Review by Matt C.
There’s been a welcome surge in first-person adventure games in recent years, but there are still pockets of the community that write these off a “walking simulators” and argue semantics about whether or not they actually qualify as games. Most such games are content to just shrug off these criticisms and play to their narrative strengths, while others, like The Witness, have puzzles built into the core to enhance the experience (and for some, its credentials as a game). Then there are games like NERO: Nothing Ever Remains Obscure that give in to the need to be more traditionally game-like, and lose something in the process.
As a story game, NERO is something quite special. It tells two stories side by side: one is a fantastical adventure spanning enchanted forests and mysterious caves; the other, set in the real world, is a harrowing account of the loss of a loved one and the impact that that has on a family. These seemingly disparate stories are actually quite closely woven together, and seeing them weave together as you make your way through the game is a remarkable experience. A bleak, depressing story is injected with a sense of wonder, and that contrast serves to make it all the more powerful.
These tales are told through snippets of floating text found throughout the game, with different colours marking which story a particular phrase relates to. Key details are unmissable, but you’ll have to go off the beaten path a bit to see all there is to see and get the full picture of what’s going on. It’s a clever idea that blends adventure and exploration with the linearity of a visual novel in a neat way, and that helps you get swept up in the world and the stories being told.
And then there are puzzles. Throughout NERO, simple logic puzzles will halt your progress, tasking you with using a light projectile to light up certain beacons, step on switches to open gates, and so on. Few of these are particularly difficult, and those that are gain their challenge from being vague about what the actual goal is, rather than being difficult to solve – I found haphazard trial and error to generally be sufficient, but after even having “solved” these puzzles, I rarely knew what I had done to reach that point.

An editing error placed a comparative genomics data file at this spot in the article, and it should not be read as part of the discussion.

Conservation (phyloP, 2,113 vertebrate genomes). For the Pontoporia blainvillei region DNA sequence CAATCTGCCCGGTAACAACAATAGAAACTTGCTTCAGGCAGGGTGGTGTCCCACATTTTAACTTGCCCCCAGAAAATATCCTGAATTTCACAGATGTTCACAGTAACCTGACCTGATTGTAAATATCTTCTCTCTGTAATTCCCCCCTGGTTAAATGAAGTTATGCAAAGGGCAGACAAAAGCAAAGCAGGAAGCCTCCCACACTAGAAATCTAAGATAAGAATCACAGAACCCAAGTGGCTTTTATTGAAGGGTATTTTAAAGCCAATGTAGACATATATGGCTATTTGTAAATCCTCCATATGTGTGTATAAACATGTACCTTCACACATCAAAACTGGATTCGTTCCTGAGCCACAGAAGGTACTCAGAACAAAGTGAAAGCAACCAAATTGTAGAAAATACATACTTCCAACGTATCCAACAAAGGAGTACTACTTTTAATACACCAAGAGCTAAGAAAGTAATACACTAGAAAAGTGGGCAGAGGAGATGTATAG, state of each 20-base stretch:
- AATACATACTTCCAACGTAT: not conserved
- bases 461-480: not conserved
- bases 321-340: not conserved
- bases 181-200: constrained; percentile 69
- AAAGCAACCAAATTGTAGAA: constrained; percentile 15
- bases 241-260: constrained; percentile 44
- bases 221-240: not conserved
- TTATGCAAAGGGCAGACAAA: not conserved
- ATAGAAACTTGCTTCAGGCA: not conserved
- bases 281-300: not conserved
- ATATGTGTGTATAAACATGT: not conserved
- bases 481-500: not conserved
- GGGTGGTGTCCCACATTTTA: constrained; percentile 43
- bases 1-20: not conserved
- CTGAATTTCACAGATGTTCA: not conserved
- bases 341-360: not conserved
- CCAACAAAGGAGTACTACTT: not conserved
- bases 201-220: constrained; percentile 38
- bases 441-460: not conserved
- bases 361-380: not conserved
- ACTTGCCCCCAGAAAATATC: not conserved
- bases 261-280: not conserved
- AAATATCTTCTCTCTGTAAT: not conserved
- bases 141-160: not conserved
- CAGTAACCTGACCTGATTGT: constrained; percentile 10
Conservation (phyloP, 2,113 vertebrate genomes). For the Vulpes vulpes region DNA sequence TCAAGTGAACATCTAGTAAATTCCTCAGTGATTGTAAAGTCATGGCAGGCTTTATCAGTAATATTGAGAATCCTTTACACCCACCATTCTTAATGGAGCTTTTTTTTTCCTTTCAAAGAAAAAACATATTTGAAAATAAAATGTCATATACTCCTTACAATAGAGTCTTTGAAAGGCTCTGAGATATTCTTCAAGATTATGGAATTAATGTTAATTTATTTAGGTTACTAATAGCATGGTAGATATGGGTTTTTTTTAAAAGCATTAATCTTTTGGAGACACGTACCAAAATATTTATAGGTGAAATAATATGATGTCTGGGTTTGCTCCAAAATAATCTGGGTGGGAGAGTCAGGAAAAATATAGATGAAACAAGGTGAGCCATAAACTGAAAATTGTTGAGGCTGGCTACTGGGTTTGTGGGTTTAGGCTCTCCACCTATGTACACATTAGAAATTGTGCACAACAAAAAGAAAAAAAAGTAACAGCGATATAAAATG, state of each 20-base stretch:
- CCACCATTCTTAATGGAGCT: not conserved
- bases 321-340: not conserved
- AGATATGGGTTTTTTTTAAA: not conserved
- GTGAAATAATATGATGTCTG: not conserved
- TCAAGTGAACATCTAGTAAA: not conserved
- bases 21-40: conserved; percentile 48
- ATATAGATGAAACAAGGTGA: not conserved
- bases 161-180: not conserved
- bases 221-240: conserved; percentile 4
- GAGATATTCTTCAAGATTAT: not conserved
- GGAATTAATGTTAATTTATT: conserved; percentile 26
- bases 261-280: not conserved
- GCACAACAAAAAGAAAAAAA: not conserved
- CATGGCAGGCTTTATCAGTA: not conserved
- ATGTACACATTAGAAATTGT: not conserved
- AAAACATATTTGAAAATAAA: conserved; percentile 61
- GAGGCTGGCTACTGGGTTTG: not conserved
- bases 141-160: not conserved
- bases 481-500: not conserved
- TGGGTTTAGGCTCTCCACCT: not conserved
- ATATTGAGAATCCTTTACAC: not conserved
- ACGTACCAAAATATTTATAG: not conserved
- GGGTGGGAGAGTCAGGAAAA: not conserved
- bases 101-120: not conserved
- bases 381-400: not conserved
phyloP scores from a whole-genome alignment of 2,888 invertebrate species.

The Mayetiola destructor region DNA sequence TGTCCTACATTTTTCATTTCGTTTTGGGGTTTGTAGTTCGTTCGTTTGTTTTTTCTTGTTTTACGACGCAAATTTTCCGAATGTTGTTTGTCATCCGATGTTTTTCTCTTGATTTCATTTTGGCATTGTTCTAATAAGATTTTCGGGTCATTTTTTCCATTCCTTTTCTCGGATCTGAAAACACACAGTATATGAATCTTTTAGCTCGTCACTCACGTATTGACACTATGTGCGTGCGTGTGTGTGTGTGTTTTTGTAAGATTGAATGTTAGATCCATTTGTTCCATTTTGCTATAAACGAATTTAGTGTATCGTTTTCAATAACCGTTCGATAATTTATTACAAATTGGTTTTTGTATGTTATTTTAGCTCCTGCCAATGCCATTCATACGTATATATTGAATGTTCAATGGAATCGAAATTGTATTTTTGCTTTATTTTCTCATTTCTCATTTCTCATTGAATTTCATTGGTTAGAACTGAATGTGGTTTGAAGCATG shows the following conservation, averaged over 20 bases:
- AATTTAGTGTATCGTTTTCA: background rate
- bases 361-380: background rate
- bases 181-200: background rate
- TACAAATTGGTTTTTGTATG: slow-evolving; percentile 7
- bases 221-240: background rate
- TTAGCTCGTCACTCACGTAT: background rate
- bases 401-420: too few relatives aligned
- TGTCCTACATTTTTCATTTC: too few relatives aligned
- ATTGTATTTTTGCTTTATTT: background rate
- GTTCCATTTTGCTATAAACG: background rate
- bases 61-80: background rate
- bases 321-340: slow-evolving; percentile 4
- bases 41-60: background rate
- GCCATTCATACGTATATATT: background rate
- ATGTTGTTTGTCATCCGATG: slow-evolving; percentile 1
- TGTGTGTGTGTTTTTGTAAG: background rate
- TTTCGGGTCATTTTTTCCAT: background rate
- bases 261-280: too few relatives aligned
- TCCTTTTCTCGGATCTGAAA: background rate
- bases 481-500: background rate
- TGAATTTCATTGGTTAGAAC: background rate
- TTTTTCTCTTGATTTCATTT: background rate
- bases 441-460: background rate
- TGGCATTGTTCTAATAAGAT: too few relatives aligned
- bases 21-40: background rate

Rather than involving the player in the game, they serve as jarring distractions that, somewhat ironically, make it harder to bond with the characters and relate to the story being told. Between the world building, writing, and music, the story being told is more than capable of standing on its own without shoehorned “interactivity” to make the player feel important.
In fact, I’d say that one of the greatest strengths of NERO is that, puzzles aside, the player isn’t important. Sure, you control an important figure within the narrative, but it’s the kind of story that you, as a player, witness as an outside observer. Your role is to witness the telling of a tale firsthand by piecing it together, not to be in the director’s chair.
This is important because NERO is an intimate and moving story that feels almost autobiographical at times. It’s heartfelt and heartbreaking, but this largely comes from the fact that it isn’t your story; the power of it is driven by empathy more than anything else, and being something of a passive observer of the events of someone else’s life is a key component of that.
As a story-focused first-person adventure game, NERO is quite remarkable. It’s surreal, heartfelt, bittersweet, and thought-provoking, and that should have been more than enough to carry it without the need for shoehorned-in “gameplay”. As it is, it’s a very good game, but it would have been so much better if it hadn’t tried so hard to avoid the “walking simulator” criticism and just ran with its strengths.